A study released last month by Yodlee Interactive and Harris Poll found that adult women are 32 percent less likely to need financial support from their parents than adult men are. Shortly after the release, a spate of headlines touting the financial virtues of daughters appeared across the Web.
However, because the study only looked at adult sons and daughters, it did little to answer the question of which sex is less expensive to parent in the long run. A 2010 study from Lovemoney.com found that, between the ages of 5 and 18, boys are actually cheaper to raise than girls, primarily due to the more costly hobbies and activities girls tend to adopt (at least in England, where the study was conducted).
In terms of hard data, the debate over the relative costs of sons and daughters seems muddled at best. But if you turned to parents who have children of both sexes for answers, would a clearer answer emerge?
“This is not a difficult answer”
Given how many costs can arise when raising a child, gauging the overall expense of a son or daughter – even on an approximate level – requires some financial attention-to-detail.
Bradford Pine, a wealth adviser and president of the Bradford Pine Wealth Group in Garden City, New York, makes his living scrutinizing financial details. He also happens to have a son and a daughter who are both in their teens.
When asked which of his children has been more expensive to raise to this point, Pine doesn’t hesitate.
“This is not a difficult answer,” says Pine. “It was my daughter. By a boatload.”
Pine reels off a list of expenses when asked what drove his daughter’s cost higher than his son’s.
“Designer clothes, nails, hair, cosmetics, birthday parties, concert tickets for teenage heartthrobs, prom dresses, weddings,” he says. “(Sons and daughters) both have college, but you usually pay for the wedding with a daughter. My daughter’s not married yet, but I foresee (that expense).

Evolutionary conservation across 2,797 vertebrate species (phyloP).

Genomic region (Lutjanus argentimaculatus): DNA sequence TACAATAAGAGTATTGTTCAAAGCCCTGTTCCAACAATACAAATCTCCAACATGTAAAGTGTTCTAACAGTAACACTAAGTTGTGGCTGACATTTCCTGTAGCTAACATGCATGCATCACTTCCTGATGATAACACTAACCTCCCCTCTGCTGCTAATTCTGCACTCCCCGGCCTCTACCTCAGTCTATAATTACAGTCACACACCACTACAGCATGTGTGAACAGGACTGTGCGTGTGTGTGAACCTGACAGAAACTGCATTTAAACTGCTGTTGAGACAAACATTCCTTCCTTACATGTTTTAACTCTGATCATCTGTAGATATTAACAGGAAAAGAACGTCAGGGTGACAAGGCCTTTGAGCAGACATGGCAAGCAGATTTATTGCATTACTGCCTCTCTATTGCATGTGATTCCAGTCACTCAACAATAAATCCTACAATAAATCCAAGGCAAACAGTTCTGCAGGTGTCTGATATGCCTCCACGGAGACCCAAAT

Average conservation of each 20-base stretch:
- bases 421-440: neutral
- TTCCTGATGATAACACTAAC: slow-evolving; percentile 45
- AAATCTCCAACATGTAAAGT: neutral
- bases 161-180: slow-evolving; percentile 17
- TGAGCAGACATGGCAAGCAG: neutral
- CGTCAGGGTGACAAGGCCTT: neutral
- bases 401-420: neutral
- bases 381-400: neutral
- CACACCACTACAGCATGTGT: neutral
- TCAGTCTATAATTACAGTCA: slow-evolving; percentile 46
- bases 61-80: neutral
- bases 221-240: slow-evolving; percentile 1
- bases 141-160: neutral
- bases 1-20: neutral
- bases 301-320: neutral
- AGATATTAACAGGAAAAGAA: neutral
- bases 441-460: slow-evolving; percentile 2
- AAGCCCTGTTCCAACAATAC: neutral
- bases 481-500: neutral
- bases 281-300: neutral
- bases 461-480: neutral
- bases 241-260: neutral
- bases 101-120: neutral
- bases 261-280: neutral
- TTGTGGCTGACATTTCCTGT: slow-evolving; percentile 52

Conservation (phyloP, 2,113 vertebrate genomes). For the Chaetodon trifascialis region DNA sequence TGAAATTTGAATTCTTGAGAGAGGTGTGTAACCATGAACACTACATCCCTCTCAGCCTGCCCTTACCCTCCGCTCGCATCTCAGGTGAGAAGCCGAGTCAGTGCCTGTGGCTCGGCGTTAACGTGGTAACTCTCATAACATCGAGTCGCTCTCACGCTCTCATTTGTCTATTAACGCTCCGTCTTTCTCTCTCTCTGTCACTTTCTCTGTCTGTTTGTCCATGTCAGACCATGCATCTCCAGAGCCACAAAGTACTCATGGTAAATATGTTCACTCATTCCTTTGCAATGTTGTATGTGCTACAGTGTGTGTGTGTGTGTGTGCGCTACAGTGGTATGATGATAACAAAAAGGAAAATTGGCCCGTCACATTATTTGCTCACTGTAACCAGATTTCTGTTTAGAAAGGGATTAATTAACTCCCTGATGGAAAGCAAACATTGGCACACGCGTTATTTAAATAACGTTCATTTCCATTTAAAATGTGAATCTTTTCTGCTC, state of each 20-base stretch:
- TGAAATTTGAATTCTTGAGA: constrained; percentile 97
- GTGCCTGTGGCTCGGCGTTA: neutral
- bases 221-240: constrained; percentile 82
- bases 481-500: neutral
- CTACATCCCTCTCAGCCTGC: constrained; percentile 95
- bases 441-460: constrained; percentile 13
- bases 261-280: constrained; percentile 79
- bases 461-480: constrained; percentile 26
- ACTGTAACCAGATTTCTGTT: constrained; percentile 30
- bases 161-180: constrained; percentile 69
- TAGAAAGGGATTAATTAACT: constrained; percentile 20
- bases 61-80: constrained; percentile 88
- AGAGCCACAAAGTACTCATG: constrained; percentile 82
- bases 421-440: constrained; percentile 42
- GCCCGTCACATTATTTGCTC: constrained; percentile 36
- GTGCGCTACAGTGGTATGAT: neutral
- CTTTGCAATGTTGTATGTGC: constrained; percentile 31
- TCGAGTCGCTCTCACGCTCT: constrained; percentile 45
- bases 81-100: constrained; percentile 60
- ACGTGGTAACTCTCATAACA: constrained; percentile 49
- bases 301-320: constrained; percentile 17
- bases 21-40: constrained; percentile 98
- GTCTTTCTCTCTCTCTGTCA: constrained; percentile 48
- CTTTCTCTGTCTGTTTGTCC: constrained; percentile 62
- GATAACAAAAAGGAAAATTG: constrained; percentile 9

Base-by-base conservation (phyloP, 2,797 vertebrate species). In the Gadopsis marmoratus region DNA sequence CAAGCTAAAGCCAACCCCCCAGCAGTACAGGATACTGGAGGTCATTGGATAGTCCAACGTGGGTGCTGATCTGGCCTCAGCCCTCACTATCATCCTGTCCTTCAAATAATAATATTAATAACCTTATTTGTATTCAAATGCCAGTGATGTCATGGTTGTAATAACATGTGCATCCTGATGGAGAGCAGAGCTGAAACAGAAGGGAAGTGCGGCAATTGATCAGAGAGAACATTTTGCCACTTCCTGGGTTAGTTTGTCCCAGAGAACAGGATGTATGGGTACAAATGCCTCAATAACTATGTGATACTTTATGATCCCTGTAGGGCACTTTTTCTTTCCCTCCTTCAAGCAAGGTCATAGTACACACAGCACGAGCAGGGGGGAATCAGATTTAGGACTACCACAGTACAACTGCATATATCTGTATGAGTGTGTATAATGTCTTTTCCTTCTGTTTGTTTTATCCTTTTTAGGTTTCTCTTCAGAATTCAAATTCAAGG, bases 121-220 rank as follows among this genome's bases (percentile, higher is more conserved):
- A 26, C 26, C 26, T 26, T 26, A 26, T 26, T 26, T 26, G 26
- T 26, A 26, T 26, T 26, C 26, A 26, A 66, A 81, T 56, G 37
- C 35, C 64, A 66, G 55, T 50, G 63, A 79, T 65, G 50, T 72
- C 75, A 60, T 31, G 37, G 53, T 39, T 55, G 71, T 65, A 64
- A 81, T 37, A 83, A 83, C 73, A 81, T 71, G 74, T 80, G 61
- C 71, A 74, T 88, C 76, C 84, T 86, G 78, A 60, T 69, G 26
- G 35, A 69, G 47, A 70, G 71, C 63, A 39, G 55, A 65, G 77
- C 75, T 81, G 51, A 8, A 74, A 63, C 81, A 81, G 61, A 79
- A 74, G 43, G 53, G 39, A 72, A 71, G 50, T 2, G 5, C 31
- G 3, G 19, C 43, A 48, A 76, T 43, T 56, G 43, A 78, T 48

Pine says he thinks this pattern holds up in lots of families – in between recalling the extra expenses his daughter required.
“I don’t know if all kids are that way, but I think it’s common knowledge (that girls are more expensive),” Pine says. “Oh, and American Girl dolls. It just goes on and on.”
“It’s like having another grown woman to pay for”
Kristin Marino has a 14-year-old daughter and a son who is a year away from completing college. Marino, an editor for a website on higher education, says that the extracurricular activities her daughter took on as a teenager sealed her fate as the more expensive of her two children.
“They both have expensive extracurriculars, but dancing really put us over the top for her,” writes Marino in an email interview. “Each style of dance requires its own shoes – four to five pairs per season – and to be en pointe for ballet requires $80 shoes every six months.”
But her daughter’s costs didn’t stop there, says Marino.
“Clothes are more expensive for girls and they need more of them,” Marino says. “Once girls hit puberty they require lots of upkeep, including hair, skin (dermatologist plus skin care), makeup – even their underwear is expensive (a different bra depending on the sport, activity or sort of outfit she’s wearing, just as one example). It’s like having another grown woman to pay for once they hit 8th grade or so.”
And her son?
“My son is good with a couple of pairs of shorts, a few T-shirts, face wash and a package of underwear from Walmart,” says Marino.
Still, should the results of the Yodlee/Harris poll give parents of soon-to-be-adult sons pause? Will they soon see their sons make up for their frugal childhoods by leaning on their parents for financial support as adults?
Pine isn’t especially worried about his son – or his daughter, for that matter.
“They’re both on good settings,” Pine says. “They’re both very smart and motivated. But we’ll see.”
The greater truth
Regardless of which sex your children are, it’s likely they will cost you a staggering amount over the years. The USDA estimates that it will cost parents $241,080 to raise a child born in 2012 through age 18.
That figure doesn’t include college. According to The College Board, the average annual cost for that now is $17,860 (for a public school) or $39,518 (for a private school).
Pine, whose daughter is now in college, says that 529 plans – tax-advantaged accounts that are designed for educational savings – are something that all parents should begin using as soon as they can.
“Use them systematically and don’t stop,” Pine says of these savings accounts. “Do it every month and it’s no big deal. Her school is $48,000 per year. Don’t procrastinate. It’s the best advice I can give you.”
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